FOR IMMEDIATE RELEASE
September 17, 1996
Contact: Public Affairs
Remarks by Eugene A. Ludwig Comptroller of the Currency Before the Detroit Economic Development Tour Detroit, Michigan
Today, we've had the opportunity to see first-hand how Detroit's empowerment zone and its financial institutions are revitalizing this historic city and offering new opportunities for your citizens and communities. Everyone who calls Detroit home can be proud of the efforts that are underway in places like Parkside Homes and Virginia Park. It's been an absolute delight to talk to new urban homeowners and hear how excited they are to see their dream of homeownership become a reality ... to learn about the homeownership counseling services that the Church of the Messiah is making available ... and now to help open this renovated warehouse space for Detroit Discount Distributors, which is bringing jobs, excitement and — I'm sure — great food to the people of Detroit.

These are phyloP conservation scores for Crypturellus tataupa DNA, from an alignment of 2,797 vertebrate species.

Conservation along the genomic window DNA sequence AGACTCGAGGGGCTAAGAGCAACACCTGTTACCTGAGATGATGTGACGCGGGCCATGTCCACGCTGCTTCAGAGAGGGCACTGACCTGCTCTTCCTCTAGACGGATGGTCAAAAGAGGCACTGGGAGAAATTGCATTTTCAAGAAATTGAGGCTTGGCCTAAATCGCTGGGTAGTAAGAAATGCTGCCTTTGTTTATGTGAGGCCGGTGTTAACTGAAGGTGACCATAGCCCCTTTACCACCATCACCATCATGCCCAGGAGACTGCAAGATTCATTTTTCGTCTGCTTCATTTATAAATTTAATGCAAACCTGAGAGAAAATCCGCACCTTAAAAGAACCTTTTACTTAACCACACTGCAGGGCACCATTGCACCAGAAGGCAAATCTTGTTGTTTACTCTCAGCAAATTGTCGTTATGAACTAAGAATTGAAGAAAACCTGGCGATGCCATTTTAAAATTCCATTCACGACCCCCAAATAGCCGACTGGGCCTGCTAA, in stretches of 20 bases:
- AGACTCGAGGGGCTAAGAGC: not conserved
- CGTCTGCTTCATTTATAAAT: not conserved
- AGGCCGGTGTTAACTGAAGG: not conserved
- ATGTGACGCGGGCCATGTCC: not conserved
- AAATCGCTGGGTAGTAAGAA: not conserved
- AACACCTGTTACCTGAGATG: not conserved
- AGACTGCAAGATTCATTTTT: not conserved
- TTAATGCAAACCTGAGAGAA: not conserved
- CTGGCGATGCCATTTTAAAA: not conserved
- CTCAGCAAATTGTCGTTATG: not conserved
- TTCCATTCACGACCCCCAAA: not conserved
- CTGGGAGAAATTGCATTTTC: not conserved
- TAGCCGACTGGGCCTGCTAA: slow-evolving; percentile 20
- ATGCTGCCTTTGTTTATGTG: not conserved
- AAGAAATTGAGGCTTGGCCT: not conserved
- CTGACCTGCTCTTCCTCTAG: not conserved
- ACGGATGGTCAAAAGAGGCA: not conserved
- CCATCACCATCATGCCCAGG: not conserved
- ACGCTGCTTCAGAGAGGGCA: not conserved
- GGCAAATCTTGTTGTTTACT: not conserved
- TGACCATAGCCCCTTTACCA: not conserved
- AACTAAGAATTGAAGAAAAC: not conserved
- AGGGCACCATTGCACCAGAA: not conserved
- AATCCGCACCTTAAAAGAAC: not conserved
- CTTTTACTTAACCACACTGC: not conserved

We saw on this tour both the possibilities and the challenges. Much work remains to be done, but we now know how it must be addressed. We must work together in strong public-private partnerships — bankers, government, community groups, business owners, residents and community leaders — to revitalize neighborhoods and make Detroit's renaissance real for all of its citizens. I know that the members of the zone's banking consortium have the same sense of pride a new homeowner feels. They have the thrill of accomplishment that comes when tough problems are tackled in partnership with others who share a common hope. It's a tribute to the members of this consortium — Michigan National Bank, First Federal of Michigan, First of America, First Independence National Bank of Detroit, Comerica, the First Nationwide, and Standard Federal — that of all designated empowerment zones, Detroit has the most active formal participation of private banks and thrift than any other designated empowerment zone. Your stellar consortium has made a $1 billion commitment to lend in the Detroit empowerment zone over the next ten years. Your commitment means you are bringing $100 million annually to this area — an investment that will reap untold benefits for the 100,000 citizens who live here and the 9,000 businesses that serve them.